Under the TCPA, the term ATDS is defined as equipment which has the capacity “to store or produce telephone numbers, using a random or sequential number generator” and “to dial such numbers”. 47 U.S.C. § 227(a)(1). Yahoo’s PC2SMS system did not have the capacity to generate random or sequential numbers to be dialed — it dialed numbers from a stored list. In its order granting reconsideration, the court explained that a device that stores or produces numbers without the use of a random or sequential number generator is not an ATDS. Accordingly, Yahoo was entitled to judgment as a matter of law.

This decision is noteworthy in that it specifically holds that as a result of ACA Int’l, courts are not bound by prior FCC orders from 2003, 2008, and 2012 interpreting what sort of devices qualify as ATDS; a conclusion that has been reached by other courts in recent decisions, including Marks v. Crunch San Diego, LLC, 904 F.3d 1041 (9th Cir. 2018) (previously discussed here).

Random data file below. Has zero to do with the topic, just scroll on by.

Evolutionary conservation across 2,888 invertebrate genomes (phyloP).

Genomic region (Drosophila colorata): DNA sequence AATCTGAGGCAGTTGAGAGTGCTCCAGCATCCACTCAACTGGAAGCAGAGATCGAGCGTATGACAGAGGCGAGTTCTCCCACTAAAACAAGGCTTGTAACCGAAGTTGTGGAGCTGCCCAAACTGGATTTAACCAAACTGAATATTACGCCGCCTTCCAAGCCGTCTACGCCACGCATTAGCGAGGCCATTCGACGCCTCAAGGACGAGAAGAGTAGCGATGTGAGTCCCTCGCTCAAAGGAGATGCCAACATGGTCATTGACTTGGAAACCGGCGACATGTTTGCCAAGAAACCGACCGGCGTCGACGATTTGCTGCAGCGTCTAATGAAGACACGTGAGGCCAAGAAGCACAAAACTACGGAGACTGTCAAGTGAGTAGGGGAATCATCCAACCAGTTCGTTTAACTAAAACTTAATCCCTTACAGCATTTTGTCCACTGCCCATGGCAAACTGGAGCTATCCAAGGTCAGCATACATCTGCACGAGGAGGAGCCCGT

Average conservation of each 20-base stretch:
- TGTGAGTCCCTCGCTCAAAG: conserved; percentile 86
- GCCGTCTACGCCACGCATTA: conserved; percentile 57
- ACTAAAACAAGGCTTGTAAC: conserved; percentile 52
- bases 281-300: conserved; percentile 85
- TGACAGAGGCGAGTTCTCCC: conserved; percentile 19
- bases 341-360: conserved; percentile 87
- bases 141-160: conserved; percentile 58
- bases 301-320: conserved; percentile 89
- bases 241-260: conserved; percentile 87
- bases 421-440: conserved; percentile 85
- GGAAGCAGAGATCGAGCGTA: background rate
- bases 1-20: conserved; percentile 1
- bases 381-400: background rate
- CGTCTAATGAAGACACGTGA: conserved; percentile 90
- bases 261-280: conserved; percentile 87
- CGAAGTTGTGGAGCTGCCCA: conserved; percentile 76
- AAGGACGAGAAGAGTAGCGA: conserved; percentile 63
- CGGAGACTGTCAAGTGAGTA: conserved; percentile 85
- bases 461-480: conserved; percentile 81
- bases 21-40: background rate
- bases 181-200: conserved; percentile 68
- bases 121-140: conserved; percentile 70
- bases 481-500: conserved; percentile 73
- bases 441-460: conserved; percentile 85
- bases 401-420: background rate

Furthermore, the Johnson v. Yahoo! court noted, even if the FCC orders concerning the scope of the term ATDS were not vacated by ACA Int’l, district courts nevertheless may not be bound by FCC’s orders, depending on the outcome in PDR Network, LLC v. Carlton & Harris Chiropractic, Inc., No. 17-1705, 2018 WL 3127423, at *1 (U.S. Nov. 13, 2018) (previously discussed here), in which the U.S. Supreme Court granted certiorari on whether the Hobbs Act requires the district court to accept the FCC’s legal interpretation of the TCPA.  The Supreme Court decision, which is anticipated next year, is expected to resolve this question and clarify the weight of the FCC’s orders for future TCPA cases.